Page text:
Meanwhile, health and safety experts are working to determine whether the foot-and-mouth disease outbreak came from a high-security government laboratory or from a private pharmaceutical company on the same site.
They are also investigating whether its spread was accidental or deliberate.
Despite easing the transport ban, authorities ordered the slaughter of livestock on a third farm suspected of having the disease on Wednesday.
The farm was next to another where cases of foot-and-mouth were confirmed on Tuesday.
Reynolds said the order was a precaution and tests were under way to determine whether any more animals had been infected.
She said that the strain found on the second infected farm was identical to that found at the first outbreak, and that used in the laboratories.
Reynolds said there was a "low, but not negligible" risk of the disease spreading outside the surveillance zone set up around the lab and the affected farms.
Britain's health and safety agency said in a report late on Tuesday that there was a "strong probability" that the outbreak originated at the Pirbright laboratory site southwest of London and was spread by human movement.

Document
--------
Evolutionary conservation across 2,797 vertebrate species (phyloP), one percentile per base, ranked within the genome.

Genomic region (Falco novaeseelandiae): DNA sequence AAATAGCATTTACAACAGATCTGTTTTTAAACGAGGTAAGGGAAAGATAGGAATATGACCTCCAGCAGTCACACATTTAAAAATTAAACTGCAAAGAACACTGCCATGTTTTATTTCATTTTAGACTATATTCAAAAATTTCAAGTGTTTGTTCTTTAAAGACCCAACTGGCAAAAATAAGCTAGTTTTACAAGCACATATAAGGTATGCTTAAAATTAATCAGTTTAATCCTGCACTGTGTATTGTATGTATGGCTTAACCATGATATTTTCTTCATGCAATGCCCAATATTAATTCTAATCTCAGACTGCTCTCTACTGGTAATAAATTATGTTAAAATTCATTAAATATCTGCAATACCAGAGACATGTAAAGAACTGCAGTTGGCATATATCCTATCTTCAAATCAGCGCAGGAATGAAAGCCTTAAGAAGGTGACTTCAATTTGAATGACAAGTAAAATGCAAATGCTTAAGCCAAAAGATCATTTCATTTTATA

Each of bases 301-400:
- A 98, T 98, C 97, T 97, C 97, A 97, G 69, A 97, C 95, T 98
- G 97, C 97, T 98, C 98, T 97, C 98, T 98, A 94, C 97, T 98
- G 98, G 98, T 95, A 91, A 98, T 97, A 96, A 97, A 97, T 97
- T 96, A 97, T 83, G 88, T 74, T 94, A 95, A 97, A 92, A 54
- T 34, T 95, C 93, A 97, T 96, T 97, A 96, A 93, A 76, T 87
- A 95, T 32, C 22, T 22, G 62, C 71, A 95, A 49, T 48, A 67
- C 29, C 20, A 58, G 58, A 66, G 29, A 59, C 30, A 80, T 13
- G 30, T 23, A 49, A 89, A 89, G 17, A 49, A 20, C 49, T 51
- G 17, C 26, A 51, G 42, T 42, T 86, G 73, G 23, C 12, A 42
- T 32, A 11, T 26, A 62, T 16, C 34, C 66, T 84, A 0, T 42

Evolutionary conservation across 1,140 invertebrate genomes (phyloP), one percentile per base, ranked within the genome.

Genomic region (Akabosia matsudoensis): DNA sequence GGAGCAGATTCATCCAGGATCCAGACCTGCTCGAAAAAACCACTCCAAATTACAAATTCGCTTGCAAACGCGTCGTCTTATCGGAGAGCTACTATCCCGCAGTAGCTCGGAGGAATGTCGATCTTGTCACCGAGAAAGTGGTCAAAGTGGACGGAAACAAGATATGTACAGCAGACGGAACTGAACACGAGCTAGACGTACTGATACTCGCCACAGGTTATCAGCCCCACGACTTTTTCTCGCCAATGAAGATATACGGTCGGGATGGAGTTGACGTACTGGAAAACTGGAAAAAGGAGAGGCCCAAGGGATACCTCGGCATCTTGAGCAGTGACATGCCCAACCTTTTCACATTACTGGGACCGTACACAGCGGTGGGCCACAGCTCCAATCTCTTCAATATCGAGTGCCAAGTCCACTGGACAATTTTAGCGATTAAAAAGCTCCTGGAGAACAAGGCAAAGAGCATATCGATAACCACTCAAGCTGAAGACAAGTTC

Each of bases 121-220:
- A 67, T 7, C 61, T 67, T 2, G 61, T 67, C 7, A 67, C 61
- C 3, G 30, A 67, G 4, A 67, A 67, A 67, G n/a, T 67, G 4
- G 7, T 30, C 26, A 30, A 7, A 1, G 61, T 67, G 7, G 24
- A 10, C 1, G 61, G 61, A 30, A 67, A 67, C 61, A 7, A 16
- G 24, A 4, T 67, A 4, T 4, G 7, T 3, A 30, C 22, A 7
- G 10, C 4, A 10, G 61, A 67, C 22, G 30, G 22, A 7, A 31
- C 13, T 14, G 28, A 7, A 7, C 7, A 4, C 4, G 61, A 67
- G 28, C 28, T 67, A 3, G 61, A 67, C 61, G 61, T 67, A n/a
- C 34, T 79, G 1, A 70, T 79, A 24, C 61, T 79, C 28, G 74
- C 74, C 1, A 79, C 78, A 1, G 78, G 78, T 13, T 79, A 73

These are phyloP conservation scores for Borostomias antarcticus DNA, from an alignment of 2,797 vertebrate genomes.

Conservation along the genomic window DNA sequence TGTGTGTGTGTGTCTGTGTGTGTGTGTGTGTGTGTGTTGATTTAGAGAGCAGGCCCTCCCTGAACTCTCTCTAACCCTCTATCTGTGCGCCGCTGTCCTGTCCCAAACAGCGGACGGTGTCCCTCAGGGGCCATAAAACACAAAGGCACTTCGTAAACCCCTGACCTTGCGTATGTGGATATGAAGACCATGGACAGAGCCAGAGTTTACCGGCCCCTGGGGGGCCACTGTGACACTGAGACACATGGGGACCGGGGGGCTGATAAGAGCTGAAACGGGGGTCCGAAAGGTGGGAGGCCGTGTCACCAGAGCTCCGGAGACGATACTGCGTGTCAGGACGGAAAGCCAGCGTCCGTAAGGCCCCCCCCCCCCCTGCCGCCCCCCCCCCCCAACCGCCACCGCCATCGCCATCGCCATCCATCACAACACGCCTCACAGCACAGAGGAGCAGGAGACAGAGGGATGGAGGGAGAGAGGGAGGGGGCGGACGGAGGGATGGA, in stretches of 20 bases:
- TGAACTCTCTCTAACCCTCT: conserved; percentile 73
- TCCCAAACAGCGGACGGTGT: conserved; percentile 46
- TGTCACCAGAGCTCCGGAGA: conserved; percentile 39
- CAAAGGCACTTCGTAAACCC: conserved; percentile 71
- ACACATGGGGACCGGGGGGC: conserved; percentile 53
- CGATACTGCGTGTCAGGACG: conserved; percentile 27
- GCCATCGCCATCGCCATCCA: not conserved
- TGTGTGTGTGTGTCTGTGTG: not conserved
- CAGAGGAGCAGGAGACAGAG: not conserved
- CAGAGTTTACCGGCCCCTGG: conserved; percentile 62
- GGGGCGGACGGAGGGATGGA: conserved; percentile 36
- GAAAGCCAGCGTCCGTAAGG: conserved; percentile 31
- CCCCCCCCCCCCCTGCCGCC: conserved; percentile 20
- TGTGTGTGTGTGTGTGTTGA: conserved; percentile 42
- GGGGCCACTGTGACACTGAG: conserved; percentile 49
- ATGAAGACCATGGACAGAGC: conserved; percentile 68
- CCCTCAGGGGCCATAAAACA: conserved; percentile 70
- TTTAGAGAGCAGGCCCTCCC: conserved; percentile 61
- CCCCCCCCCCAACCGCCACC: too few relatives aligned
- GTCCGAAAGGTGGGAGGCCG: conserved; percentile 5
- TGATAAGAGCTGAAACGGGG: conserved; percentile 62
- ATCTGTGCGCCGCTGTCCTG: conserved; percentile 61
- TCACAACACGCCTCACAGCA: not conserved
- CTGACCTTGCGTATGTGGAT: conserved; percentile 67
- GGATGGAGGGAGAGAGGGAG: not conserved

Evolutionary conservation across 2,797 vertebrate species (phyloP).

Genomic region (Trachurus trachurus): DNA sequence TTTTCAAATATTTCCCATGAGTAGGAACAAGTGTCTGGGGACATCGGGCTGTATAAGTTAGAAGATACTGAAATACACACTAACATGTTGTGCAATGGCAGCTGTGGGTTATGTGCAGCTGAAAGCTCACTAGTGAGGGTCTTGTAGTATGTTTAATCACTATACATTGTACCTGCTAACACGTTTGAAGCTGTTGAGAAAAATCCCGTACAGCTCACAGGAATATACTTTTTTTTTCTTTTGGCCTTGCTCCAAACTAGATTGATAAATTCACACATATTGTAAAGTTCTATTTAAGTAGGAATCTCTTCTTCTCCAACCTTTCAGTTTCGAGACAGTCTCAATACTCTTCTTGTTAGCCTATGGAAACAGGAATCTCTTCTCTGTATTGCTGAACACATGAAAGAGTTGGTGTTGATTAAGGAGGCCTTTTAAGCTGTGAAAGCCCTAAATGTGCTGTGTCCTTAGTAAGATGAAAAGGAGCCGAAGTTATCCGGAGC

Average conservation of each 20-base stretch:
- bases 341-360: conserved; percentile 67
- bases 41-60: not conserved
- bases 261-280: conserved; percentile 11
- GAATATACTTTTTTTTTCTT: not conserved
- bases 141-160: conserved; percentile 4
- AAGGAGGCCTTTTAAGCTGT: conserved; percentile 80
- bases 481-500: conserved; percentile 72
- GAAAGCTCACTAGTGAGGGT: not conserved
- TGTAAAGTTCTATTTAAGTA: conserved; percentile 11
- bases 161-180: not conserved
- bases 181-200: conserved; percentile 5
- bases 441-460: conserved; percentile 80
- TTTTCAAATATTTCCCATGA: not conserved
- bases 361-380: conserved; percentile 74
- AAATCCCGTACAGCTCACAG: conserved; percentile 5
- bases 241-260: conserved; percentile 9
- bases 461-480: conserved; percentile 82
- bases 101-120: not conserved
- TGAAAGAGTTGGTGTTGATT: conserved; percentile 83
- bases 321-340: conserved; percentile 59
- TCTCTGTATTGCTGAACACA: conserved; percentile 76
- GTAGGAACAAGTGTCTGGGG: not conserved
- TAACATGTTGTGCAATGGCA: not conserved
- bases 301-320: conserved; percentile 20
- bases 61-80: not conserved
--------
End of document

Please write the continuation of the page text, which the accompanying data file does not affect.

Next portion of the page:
The drug company being investigated as a possible source of the outbreak insisted there had been no breach of its biosecurity procedures.
The department for environment, food and rural affairs said on Wednesday that officials were investigating a vegetable plot near one of two infected farms.
Newspapers reported that they were looking into the possibility a lab worker had carried the virus to the vegetable patch on boots or clothing.
Vaccine-maker Merial Animal Health, the British arm of US-French Merial Ltd, said "intensive internal investigations" had found no evidence of breaches.
In a statement the company said: "To date, we have not been able to establish any evidence that the virus may have been transported out of our center by humans.
"We fully support the investigation and will continue to co-operate and provide complete access to our centre to enable these investigations to continue."
China and Mexico joined other countries, including the United States, in banning imports of British livestock and their products on Wednesday.